Grammar

 

 

 

 

 

 

 

 

 

 

 

 

 

 

 

 

 

 

 

 

 

 

 

 

 

 

 

 

 

 

 

 

 

 

 

 

 

 

 

 

 

 

 

 

 

 

 

 

Complex Sentences (1)

A complex sentence is a sentence that has at least one subordinate clause. (A subordinate clause is a clause on the bottom level of a sentence).

Compare the following sentences:

Simple Sentence = one clause on the top level.

I ate pizza.

 

 

 

 

Compound Sentence = two clauses on the top level. In the following example, the clauses are connected by a fanboy.

I ate pizza,

and Bob ate spaghetti.

 

 

 

The clauses could also be connected by a semicolon.

I ate pizza;

Bob ate spaghetti.

 

 

 

Hybrid Sentence = two clauses on the top level—but the subject of the second clause has been omitted.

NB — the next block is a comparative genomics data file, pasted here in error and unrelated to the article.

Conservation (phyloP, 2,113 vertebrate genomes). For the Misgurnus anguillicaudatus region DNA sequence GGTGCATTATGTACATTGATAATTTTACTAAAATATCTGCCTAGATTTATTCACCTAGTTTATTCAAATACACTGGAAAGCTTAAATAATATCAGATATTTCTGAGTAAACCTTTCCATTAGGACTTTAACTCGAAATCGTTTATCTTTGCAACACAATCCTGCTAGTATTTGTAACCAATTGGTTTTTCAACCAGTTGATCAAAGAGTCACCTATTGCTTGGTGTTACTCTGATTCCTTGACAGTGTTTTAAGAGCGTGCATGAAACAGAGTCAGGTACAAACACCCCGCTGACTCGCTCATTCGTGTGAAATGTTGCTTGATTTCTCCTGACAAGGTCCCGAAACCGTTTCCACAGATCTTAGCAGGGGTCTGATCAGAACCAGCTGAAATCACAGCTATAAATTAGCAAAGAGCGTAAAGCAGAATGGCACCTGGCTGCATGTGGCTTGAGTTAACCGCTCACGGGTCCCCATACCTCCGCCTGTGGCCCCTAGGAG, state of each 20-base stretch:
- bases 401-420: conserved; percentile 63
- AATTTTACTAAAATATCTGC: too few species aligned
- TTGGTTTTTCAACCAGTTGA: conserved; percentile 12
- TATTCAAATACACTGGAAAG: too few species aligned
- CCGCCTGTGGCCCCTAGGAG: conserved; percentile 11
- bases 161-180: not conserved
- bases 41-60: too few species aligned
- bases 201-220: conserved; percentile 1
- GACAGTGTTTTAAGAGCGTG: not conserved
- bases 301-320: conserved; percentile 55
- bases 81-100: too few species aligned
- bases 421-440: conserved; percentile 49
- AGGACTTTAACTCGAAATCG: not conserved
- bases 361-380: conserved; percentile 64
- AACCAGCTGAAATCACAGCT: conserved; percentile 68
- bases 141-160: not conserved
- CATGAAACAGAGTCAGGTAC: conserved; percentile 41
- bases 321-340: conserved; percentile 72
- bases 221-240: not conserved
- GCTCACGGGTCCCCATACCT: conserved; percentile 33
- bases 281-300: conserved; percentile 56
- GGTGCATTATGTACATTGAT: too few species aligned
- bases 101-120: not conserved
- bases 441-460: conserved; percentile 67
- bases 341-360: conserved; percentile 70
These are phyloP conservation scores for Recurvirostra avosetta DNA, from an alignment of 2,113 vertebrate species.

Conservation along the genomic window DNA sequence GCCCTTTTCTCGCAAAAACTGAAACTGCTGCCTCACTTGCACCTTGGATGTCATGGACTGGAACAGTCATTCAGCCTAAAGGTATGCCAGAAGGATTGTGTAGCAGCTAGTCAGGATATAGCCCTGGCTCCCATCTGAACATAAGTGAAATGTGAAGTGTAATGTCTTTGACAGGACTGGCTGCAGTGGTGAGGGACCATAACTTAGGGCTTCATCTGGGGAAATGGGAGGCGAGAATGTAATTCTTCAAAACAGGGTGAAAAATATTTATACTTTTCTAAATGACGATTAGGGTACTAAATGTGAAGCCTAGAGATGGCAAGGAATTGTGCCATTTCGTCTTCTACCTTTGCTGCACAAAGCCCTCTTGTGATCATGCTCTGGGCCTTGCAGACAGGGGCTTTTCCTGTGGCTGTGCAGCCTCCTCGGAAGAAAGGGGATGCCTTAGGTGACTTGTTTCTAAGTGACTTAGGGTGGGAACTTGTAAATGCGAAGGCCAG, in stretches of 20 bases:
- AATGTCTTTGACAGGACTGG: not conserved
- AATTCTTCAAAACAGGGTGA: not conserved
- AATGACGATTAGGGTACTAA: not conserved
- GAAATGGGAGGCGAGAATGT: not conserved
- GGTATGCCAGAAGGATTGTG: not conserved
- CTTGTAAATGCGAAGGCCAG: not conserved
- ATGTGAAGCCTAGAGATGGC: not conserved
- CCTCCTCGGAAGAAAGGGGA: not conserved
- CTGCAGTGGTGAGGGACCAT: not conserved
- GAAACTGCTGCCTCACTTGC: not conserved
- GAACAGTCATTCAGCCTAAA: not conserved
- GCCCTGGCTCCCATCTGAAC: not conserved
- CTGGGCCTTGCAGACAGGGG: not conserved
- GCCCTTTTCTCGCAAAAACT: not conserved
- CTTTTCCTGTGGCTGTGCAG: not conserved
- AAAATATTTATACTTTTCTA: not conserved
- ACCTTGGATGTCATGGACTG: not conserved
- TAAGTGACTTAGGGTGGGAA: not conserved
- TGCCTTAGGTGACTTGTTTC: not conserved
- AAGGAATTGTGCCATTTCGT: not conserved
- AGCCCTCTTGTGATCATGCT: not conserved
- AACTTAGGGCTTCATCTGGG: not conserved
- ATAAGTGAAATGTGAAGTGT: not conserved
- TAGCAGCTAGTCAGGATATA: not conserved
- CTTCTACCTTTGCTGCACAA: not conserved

I brushed my teeth

and went to bed.

 

 

 

The subject of the second clause is implied; therefore, you could also picture a hybrid sentence like this:

I brushed my teeth

and [I] went to bed.

 

 

 

Complex Sentence = at least one clause on the bottom level. In the following example, the main clause comes first, followed by the subordinate clause.

I ate pizza

 

 

because I was hungry.

 

The subordinate clause could also come first, followed by the main clause.

 

I ate pizza.

Because I was hungry,

 

 

Instructions for the Quiz

Determine the type of sentence.

Note: You can ignore the final option (compound-complex), as we have not yet studied that sentence pattern.